Behind the Scenes
Formerly a slave, but more recently modiste, and friend to Mrs. Lincoln; or, Thirty Years a Slave, and Four Years in the White House
A slave, friend and confidante to Mary Todd Lincoln, and a proprietor with more than twenty employees of her own tells her tale
Born into slavery, Elizabeth Hobbs Keckley (ca. 1824-1907) rose to a position of respect as a talented dressmaker and designer to the political elite of Washington, D.C., and a confidante of First Lady Mary Todd Lincoln. In this unusual memoir, Keckley offers a rare, behind-the-scenes view of the formal and informal networks that African Americans established among themselves, as well as an insider's perspective of the men who made Civil War politics and the women who influenced them.
As an enslaved young woman, Keckley was moved to the rough frontier city of St. Louis, where she began working as a modiste, or dress designer. She eventually was able to buy her freedom and went to Washington, D.C., where she established herself as modiste to some of the wives and daughters of high-level politicians and officers. Before long, she was supplying not only beautiful clothing but also a sympathetic ear to Mary Todd Lincoln.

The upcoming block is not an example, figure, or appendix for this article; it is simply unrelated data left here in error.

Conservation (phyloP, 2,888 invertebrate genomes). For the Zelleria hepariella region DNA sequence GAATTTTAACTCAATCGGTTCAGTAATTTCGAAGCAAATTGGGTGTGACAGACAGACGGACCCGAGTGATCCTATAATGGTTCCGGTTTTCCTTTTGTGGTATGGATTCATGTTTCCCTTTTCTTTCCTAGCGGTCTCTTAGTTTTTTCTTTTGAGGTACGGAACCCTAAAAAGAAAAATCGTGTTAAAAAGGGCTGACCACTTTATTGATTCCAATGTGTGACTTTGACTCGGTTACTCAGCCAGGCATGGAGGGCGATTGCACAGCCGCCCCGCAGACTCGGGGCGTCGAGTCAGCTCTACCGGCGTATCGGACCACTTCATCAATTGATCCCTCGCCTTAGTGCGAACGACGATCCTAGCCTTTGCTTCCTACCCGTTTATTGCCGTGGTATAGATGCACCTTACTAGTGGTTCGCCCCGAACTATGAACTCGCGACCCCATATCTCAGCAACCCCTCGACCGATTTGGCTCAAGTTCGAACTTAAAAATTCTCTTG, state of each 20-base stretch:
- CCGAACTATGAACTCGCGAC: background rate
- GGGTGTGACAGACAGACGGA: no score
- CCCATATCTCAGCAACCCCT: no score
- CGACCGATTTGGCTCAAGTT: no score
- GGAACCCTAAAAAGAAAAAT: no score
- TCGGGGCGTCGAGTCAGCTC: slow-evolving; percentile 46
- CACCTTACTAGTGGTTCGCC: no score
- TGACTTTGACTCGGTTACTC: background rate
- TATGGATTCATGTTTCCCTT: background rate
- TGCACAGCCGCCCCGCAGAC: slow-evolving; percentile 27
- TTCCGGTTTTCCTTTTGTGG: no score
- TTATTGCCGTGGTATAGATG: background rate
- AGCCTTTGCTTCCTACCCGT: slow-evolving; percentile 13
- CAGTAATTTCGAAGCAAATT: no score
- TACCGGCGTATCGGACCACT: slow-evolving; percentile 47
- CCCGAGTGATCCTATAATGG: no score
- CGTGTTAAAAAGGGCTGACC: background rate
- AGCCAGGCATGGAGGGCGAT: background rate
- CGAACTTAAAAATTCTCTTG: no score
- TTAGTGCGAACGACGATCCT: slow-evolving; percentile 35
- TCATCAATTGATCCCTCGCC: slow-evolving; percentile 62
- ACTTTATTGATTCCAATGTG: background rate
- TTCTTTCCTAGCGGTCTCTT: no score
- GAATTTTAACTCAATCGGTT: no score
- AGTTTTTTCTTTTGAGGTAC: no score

Keckley's descriptions of the Lincolns at home reveal touching, unguarded moments of laughter, discussion, and affection. She witnessed the grief of both parents at the death of their son Willie and Mary Todd's prostration after the president's assassination. In dire financial straits, Mary Todd turned to Keckley, who spent several months in New York helping the former First Lady sell her elegant clothing.
President of the Contraband Relief Association and a friend of Frederick Douglass and other prominent African-American leaders, Keckley emerges as a remarkable, resourceful, and principled woman who helped mediate between black and white communities. Frances Smith Foster's introduction traces the book's reception history and fills in biographical gaps in the text.
To order online:
To order by phone:
(800) 621-2736 (USA/Canada)
(773) 702-7000 (International)
Sex, Science, and Delinquent Girls, 1890-1960
Michael A. Rembis
Illness in the Antebellum South
Marli F. Weiner
Defining Femininity in a Court of Law
A. Cheree Carlson
The Essential Speeches and Sermons
Lucretia Mott Edited by Christopher Densmore, Carol Faulkner, Nancy Hewitt, and Beverly Wilson Palmer
Terror, Sex, and Sickness in the Middle Passage
Sowande' M. Mustakeem
Nazera Sadiq Wright
vol. 3: Creating Hull-House and an International Presence, 1889-1900
Jane Addams Edited by Mary Lynn McCree Bryan, Maree de Angury, and Ellen Skerrett
Women and Wall Street from the Gilded Age to the Great Depression
Crossing the Borders of Region and Race
Wanda A. Hendricks
The Intellectual Thought of Race Women
Brittney C. Cooper